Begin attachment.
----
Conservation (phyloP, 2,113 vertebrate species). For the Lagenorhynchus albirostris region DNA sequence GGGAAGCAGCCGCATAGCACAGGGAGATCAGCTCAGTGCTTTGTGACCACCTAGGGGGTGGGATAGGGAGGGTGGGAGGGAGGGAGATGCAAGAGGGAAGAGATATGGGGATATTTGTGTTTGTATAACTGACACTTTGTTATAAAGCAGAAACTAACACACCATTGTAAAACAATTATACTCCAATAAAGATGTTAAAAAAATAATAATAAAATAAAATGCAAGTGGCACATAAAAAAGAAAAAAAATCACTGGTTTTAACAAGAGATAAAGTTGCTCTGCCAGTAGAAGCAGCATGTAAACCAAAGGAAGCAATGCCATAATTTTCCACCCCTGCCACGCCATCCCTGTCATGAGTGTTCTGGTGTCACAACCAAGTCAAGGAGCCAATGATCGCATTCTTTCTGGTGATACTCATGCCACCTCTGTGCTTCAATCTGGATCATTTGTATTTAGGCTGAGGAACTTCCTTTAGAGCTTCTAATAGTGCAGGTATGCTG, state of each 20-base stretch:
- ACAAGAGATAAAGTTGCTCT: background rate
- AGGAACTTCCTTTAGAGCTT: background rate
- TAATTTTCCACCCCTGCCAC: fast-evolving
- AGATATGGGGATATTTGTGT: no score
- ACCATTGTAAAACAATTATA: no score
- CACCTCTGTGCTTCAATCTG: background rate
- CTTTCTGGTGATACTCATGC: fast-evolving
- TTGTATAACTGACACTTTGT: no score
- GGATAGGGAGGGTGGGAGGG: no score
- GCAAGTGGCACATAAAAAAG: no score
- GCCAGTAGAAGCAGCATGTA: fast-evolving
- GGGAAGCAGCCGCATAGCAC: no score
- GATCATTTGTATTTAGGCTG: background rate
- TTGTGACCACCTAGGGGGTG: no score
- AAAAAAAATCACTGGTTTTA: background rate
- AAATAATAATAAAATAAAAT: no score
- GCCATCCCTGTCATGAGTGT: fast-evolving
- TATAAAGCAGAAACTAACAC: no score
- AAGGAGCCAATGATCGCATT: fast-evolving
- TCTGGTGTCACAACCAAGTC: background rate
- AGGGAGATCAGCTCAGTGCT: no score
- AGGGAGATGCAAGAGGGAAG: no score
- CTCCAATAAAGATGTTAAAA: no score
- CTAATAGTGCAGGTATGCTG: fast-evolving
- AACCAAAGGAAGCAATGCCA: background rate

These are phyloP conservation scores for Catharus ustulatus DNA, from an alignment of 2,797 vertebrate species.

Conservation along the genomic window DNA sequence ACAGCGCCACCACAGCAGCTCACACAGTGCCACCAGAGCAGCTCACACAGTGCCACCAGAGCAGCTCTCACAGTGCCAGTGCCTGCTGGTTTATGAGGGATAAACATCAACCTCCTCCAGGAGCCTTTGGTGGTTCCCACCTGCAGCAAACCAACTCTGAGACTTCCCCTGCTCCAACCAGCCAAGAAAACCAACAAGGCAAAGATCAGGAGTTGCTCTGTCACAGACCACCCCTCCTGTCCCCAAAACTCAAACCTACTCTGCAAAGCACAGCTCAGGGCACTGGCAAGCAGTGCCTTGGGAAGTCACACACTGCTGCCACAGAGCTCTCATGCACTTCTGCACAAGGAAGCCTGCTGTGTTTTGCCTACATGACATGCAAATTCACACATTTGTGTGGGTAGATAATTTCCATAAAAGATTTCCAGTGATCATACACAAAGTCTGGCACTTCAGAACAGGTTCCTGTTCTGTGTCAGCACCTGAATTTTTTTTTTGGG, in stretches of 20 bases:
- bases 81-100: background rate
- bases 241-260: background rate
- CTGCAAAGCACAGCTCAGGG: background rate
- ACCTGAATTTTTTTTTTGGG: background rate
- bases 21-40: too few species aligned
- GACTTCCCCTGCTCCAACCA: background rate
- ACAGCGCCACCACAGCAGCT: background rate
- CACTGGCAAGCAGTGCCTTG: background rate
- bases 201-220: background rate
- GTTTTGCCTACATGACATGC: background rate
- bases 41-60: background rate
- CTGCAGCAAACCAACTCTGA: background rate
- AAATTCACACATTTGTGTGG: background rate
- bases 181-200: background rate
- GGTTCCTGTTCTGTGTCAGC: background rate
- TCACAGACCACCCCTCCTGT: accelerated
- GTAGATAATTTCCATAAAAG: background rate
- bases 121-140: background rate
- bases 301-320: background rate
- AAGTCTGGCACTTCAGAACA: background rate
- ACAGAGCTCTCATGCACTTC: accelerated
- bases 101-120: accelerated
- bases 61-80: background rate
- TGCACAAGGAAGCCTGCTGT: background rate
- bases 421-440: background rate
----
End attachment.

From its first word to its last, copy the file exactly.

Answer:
Conservation (phyloP, 2,113 vertebrate species). For the Lagenorhynchus albirostris region DNA sequence GGGAAGCAGCCGCATAGCACAGGGAGATCAGCTCAGTGCTTTGTGACCACCTAGGGGGTGGGATAGGGAGGGTGGGAGGGAGGGAGATGCAAGAGGGAAGAGATATGGGGATATTTGTGTTTGTATAACTGACACTTTGTTATAAAGCAGAAACTAACACACCATTGTAAAACAATTATACTCCAATAAAGATGTTAAAAAAATAATAATAAAATAAAATGCAAGTGGCACATAAAAAAGAAAAAAAATCACTGGTTTTAACAAGAGATAAAGTTGCTCTGCCAGTAGAAGCAGCATGTAAACCAAAGGAAGCAATGCCATAATTTTCCACCCCTGCCACGCCATCCCTGTCATGAGTGTTCTGGTGTCACAACCAAGTCAAGGAGCCAATGATCGCATTCTTTCTGGTGATACTCATGCCACCTCTGTGCTTCAATCTGGATCATTTGTATTTAGGCTGAGGAACTTCCTTTAGAGCTTCTAATAGTGCAGGTATGCTG, state of each 20-base stretch:
- ACAAGAGATAAAGTTGCTCT: background rate
- AGGAACTTCCTTTAGAGCTT: background rate
- TAATTTTCCACCCCTGCCAC: fast-evolving
- AGATATGGGGATATTTGTGT: no score
- ACCATTGTAAAACAATTATA: no score
- CACCTCTGTGCTTCAATCTG: background rate
- CTTTCTGGTGATACTCATGC: fast-evolving
- TTGTATAACTGACACTTTGT: no score
- GGATAGGGAGGGTGGGAGGG: no score
- GCAAGTGGCACATAAAAAAG: no score
- GCCAGTAGAAGCAGCATGTA: fast-evolving
- GGGAAGCAGCCGCATAGCAC: no score
- GATCATTTGTATTTAGGCTG: background rate
- TTGTGACCACCTAGGGGGTG: no score
- AAAAAAAATCACTGGTTTTA: background rate
- AAATAATAATAAAATAAAAT: no score
- GCCATCCCTGTCATGAGTGT: fast-evolving
- TATAAAGCAGAAACTAACAC: no score
- AAGGAGCCAATGATCGCATT: fast-evolving
- TCTGGTGTCACAACCAAGTC: background rate
- AGGGAGATCAGCTCAGTGCT: no score
- AGGGAGATGCAAGAGGGAAG: no score
- CTCCAATAAAGATGTTAAAA: no score
- CTAATAGTGCAGGTATGCTG: fast-evolving
- AACCAAAGGAAGCAATGCCA: background rate

These are phyloP conservation scores for Catharus ustulatus DNA, from an alignment of 2,797 vertebrate species.

Conservation along the genomic window DNA sequence ACAGCGCCACCACAGCAGCTCACACAGTGCCACCAGAGCAGCTCACACAGTGCCACCAGAGCAGCTCTCACAGTGCCAGTGCCTGCTGGTTTATGAGGGATAAACATCAACCTCCTCCAGGAGCCTTTGGTGGTTCCCACCTGCAGCAAACCAACTCTGAGACTTCCCCTGCTCCAACCAGCCAAGAAAACCAACAAGGCAAAGATCAGGAGTTGCTCTGTCACAGACCACCCCTCCTGTCCCCAAAACTCAAACCTACTCTGCAAAGCACAGCTCAGGGCACTGGCAAGCAGTGCCTTGGGAAGTCACACACTGCTGCCACAGAGCTCTCATGCACTTCTGCACAAGGAAGCCTGCTGTGTTTTGCCTACATGACATGCAAATTCACACATTTGTGTGGGTAGATAATTTCCATAAAAGATTTCCAGTGATCATACACAAAGTCTGGCACTTCAGAACAGGTTCCTGTTCTGTGTCAGCACCTGAATTTTTTTTTTGGG, in stretches of 20 bases:
- bases 81-100: background rate
- bases 241-260: background rate
- CTGCAAAGCACAGCTCAGGG: background rate
- ACCTGAATTTTTTTTTTGGG: background rate
- bases 21-40: too few species aligned
- GACTTCCCCTGCTCCAACCA: background rate
- ACAGCGCCACCACAGCAGCT: background rate
- CACTGGCAAGCAGTGCCTTG: background rate
- bases 201-220: background rate
- GTTTTGCCTACATGACATGC: background rate
- bases 41-60: background rate
- CTGCAGCAAACCAACTCTGA: background rate
- AAATTCACACATTTGTGTGG: background rate
- bases 181-200: background rate
- GGTTCCTGTTCTGTGTCAGC: background rate
- TCACAGACCACCCCTCCTGT: accelerated
- GTAGATAATTTCCATAAAAG: background rate
- bases 121-140: background rate
- bases 301-320: background rate
- AAGTCTGGCACTTCAGAACA: background rate
- ACAGAGCTCTCATGCACTTC: accelerated
- bases 101-120: accelerated
- bases 61-80: background rate
- TGCACAAGGAAGCCTGCTGT: background rate
- bases 421-440: background rate